Try to remind yourself to just stay focused on your side and maintaining the normal distances on the drivers side. As long as you're not turning or changing lanes, the rest of the car should keep up.

Last edited by CounterClifton; May 17th, 2019 at 04:17 PM.
CounterClifton is offline  
May 17th, 2019, 04:23 PM
  #26  
 
Join Date: Jan 2003
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Was thinking what seemed strangest about driving when I first "switched" to the left.

For me it was near constant glancing in the rear view mirror...as a passenger. And that feeling that someone was always coming at me from the right. Made me downright twitchy.
Melnq8 is online now  
May 17th, 2019, 04:26 PM
  #27  
 
Join Date: Oct 2005
Posts: 64,750
>>I disagree. I do think most competent drivers can make the switch but underselling it isn't especially helpful. <<

I don't think I undersold anything at all. I talked about the problems in parking lots and passing willy nilly on the freeways etc. You pick out one little phrase . . .

What I meant was usually converting is not as difficult as one might imagine - because many people think it is really REALY hard. It is a tricky transition but not as dreadful as many people fear.
janisj is online now  
May 17th, 2019, 05:20 PM
  #28  
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Join Date: Aug 2006
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Cannot do free turning right on red here in NZ. Also the four way give way is not done here either.
nelsonian is online now  
May 18th, 2019, 09:39 AM
  #29  
 
Join Date: Jan 2008
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No one said it was "hard". Or if they did, I missed that post.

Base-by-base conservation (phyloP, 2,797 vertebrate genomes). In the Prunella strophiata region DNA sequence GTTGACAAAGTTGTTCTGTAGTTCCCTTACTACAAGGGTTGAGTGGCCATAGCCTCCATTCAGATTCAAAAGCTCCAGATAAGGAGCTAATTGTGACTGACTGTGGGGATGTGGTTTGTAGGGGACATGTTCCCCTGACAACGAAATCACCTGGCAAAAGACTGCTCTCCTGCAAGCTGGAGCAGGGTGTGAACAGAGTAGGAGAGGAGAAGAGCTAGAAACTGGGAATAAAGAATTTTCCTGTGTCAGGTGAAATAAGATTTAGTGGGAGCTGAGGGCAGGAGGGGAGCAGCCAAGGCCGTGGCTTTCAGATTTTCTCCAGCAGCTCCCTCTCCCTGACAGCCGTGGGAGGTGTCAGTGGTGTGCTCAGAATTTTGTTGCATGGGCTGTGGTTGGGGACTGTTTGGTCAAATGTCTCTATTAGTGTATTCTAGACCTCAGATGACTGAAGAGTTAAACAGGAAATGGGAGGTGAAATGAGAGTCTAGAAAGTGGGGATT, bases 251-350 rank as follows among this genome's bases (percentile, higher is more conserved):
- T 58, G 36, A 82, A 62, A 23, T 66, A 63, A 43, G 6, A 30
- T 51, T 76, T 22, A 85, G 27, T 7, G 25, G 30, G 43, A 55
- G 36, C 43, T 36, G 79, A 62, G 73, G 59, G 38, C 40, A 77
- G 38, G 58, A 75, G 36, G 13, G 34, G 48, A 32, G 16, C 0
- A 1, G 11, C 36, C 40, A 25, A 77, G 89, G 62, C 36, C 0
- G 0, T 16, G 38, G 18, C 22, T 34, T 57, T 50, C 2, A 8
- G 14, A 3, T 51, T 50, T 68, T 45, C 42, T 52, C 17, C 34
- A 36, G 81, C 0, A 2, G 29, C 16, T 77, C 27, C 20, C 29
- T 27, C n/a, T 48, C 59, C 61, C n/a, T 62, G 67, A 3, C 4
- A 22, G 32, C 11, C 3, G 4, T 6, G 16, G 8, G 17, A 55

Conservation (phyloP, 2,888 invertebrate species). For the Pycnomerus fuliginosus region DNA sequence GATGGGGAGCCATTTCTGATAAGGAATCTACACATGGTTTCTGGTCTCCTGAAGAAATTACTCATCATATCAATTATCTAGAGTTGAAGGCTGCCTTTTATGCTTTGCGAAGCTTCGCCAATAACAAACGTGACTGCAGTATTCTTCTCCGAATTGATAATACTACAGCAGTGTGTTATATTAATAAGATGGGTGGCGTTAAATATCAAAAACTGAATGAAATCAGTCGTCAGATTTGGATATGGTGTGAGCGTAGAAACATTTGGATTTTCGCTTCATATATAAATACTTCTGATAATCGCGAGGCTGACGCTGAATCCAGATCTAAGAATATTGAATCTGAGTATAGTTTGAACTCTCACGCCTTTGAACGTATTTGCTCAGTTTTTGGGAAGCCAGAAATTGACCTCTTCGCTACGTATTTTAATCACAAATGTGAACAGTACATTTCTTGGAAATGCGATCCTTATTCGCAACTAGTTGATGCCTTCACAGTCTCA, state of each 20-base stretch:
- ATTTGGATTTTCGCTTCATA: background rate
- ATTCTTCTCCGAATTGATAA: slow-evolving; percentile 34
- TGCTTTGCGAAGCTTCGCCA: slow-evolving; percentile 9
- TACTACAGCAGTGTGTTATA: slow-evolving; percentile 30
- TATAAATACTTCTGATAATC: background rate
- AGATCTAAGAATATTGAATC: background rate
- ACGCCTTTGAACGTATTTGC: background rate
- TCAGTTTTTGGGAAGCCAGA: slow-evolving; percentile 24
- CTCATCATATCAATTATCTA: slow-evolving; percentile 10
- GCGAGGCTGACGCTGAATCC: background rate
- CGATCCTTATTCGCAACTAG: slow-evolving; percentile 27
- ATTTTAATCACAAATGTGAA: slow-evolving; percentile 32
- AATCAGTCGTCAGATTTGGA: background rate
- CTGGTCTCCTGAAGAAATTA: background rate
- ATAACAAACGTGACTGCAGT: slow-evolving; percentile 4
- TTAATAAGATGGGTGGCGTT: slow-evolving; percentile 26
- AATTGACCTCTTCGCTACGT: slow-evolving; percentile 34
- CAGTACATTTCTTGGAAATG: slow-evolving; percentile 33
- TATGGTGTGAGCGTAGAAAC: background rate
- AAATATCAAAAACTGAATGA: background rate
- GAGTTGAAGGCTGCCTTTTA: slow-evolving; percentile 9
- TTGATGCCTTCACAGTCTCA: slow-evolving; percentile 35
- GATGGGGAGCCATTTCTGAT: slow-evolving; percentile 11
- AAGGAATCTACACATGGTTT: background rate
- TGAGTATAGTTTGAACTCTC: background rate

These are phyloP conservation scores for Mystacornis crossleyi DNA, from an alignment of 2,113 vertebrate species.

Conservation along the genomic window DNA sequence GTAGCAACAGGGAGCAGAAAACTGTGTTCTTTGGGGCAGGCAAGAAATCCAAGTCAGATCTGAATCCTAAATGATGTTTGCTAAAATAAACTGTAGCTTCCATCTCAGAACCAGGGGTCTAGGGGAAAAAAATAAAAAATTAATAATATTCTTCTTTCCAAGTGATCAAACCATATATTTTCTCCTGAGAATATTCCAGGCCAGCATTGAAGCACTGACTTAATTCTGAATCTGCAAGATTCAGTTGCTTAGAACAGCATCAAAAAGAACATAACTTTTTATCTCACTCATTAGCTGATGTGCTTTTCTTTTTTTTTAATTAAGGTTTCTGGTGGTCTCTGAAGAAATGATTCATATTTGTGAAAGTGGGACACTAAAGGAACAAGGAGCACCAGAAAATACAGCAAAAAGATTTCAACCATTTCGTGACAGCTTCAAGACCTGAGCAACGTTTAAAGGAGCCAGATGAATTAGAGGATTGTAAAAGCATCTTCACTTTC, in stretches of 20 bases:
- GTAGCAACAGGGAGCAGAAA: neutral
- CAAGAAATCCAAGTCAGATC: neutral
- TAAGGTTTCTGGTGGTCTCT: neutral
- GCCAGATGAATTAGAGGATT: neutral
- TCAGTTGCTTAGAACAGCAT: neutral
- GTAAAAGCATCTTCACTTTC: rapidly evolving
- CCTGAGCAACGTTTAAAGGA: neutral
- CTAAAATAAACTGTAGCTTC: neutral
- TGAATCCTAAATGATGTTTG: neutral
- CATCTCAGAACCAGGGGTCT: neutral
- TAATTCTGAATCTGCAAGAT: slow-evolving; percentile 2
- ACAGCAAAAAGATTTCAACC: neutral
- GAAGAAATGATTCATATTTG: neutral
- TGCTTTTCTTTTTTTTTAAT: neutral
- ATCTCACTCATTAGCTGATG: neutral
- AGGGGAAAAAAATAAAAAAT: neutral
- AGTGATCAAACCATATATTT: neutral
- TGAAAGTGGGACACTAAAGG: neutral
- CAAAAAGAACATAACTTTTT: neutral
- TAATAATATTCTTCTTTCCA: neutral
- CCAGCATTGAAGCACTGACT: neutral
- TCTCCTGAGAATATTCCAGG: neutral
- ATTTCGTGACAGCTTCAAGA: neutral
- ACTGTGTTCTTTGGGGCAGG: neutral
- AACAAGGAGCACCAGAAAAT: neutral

It's different. Millions of people do it. It's doable. Helpful hints help.
starrs is offline  
May 18th, 2019, 12:39 PM
  #30  
 
Join Date: Sep 2007
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I thought of one problem had last June in England. Wanting to make a left turn, I found myself checking over my shoulder, as you might changing lanes in the US. This is of course exactly the wrong direction to look, as the traffic in that lane will be oncoming. Luckily, I caught myself before cutting someone off.
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May 19th, 2019, 06:56 AM
  #31  
 
Join Date: Jul 2004
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When we rented a car in Scotland years back they delivered it to us in Armadale when we got off the ferry. The man who delivered got in the car and gave us two pieces of advice, based on years of renting cars to Americans who would now be driving on the left.

1) Each time we get in the car, look at each other and say out loud, "Drive on the left". Say it periodically while driving, especially when making a right turn (i.e. like a left turn when driving on the right).
2) Don't over correct by going too far to the left (i.e. drifting to the right when driving on the right.)

Seemed like excellent advice and we had no issues. Last year in Wales we met two other tourists who had missed point 2) and had clipped the left side of the car.

Good luck, most people seem to do OK, especially away from cities.
Nelson is online now  
May 20th, 2019, 02:47 PM
  #32  
 
Join Date: Feb 2008
Posts: 12,630
For me, the best tip is to have a passenger who will help you remember which lane to drive in
november_moon is online now